As for female villains - sadly, I do have to agree with you. I'd *love* more of them, A LOT MORE, however, it's true that they usually have a shitty reason for becoming a villain. I mean, OF COURSE, it can be a valid reason to not be loved by someone... but it's annoying when it's SO MANY FEMALE VILLAINS like that. (Well, by so many I mean the few that exist lol.) Take Levana from The Lunar Chronicles, for example - I'm so happy we have a female villain in such a famous series, but her being so obsessed with her looks & being evil because of not being loved by a man. Oh boy, that's not good.

      Yay!! Hope you'll love both those books. I've just reread SoC, and it was possibly even better than the first time.

  4. I love how detailed this discussion was! Tbh its been too long since I read for me to recall any obvious examples, but I recall reading I Am Number Four and the other books in the series and having a negative impression of the female leads, and never thinking the main character, John, had any flaws. And if i did, i swept those concerns under the rug quickly!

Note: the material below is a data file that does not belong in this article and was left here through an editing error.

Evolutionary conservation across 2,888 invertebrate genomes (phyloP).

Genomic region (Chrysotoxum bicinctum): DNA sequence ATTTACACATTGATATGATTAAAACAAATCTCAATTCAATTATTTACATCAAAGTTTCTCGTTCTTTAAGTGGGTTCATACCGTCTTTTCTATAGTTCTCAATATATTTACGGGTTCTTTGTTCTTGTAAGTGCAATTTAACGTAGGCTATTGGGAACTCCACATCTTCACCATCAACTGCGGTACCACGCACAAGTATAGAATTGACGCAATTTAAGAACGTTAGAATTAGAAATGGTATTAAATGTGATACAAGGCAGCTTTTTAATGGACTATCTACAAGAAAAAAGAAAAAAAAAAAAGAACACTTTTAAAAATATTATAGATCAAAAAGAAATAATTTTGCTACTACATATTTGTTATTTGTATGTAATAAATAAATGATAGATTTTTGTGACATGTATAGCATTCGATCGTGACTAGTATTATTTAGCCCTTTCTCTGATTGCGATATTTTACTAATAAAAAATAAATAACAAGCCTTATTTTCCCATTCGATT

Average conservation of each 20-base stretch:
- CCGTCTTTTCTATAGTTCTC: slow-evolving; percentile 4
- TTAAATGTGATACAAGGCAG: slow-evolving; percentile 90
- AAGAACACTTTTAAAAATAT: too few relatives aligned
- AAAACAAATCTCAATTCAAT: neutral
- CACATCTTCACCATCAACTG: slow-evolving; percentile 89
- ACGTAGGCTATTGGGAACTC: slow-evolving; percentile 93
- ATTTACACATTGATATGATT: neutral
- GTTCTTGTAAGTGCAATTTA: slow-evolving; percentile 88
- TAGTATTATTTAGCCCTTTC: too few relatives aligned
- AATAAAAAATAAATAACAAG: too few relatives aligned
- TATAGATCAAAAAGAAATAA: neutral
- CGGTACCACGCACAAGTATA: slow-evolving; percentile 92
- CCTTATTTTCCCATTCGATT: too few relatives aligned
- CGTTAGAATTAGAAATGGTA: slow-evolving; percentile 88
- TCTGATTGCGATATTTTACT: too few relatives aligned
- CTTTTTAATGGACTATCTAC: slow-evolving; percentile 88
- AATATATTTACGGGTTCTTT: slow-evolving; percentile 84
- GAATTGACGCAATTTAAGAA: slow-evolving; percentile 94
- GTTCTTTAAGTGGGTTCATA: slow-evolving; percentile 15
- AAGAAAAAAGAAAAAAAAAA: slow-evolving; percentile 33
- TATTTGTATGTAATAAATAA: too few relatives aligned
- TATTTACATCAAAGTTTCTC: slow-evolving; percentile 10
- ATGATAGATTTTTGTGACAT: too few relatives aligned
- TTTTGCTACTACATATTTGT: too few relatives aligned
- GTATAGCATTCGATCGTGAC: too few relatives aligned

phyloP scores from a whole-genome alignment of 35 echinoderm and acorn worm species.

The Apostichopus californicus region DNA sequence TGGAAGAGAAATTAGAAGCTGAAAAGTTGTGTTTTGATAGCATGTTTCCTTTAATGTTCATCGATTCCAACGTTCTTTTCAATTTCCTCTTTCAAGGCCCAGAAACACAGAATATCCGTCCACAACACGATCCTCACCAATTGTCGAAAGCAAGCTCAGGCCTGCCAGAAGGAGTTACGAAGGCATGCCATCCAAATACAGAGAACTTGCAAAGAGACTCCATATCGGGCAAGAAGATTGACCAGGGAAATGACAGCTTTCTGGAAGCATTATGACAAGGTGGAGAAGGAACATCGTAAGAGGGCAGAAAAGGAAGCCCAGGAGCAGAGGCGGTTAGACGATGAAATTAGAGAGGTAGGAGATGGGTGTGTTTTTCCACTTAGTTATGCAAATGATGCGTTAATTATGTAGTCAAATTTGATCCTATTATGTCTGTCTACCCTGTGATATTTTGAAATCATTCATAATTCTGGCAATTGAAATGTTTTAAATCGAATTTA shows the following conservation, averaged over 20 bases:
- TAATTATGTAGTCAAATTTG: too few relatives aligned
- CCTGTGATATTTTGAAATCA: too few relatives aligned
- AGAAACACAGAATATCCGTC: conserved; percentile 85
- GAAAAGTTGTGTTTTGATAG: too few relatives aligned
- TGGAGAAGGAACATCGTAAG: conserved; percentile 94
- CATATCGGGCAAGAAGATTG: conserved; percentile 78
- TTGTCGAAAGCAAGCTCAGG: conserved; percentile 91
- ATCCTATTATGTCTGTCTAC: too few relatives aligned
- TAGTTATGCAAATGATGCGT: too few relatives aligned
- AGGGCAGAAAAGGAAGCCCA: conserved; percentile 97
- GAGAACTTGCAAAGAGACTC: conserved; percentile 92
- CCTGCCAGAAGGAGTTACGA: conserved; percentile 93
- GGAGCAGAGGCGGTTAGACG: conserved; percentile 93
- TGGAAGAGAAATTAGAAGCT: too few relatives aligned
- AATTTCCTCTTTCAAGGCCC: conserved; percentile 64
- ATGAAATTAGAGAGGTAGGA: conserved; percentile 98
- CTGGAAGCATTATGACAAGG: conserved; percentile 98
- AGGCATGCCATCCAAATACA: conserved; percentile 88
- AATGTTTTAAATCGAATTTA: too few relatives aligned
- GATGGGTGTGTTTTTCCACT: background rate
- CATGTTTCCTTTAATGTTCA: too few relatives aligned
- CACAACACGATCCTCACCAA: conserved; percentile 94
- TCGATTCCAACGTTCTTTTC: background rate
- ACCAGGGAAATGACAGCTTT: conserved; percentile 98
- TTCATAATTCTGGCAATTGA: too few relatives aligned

I think the only exception I can perhaps think of is maybe Hermione in Harry Potter - even though she is set up to be the target of many people during the series, her resilience always shone through and I thought that was part of why I always loved reading about her.
    I thought this was such a good discussion trigger - its super important for us to acknowledge our biases ❤

    1. Thank you! :) Hm, I see what you're saying about Hermione, and I was totally the same way, I loved her all through the series. But I do feel like JKR allowed Hermione to make very few mistakes, while Harry and especially Ron made a ton more. But maybe that's just me?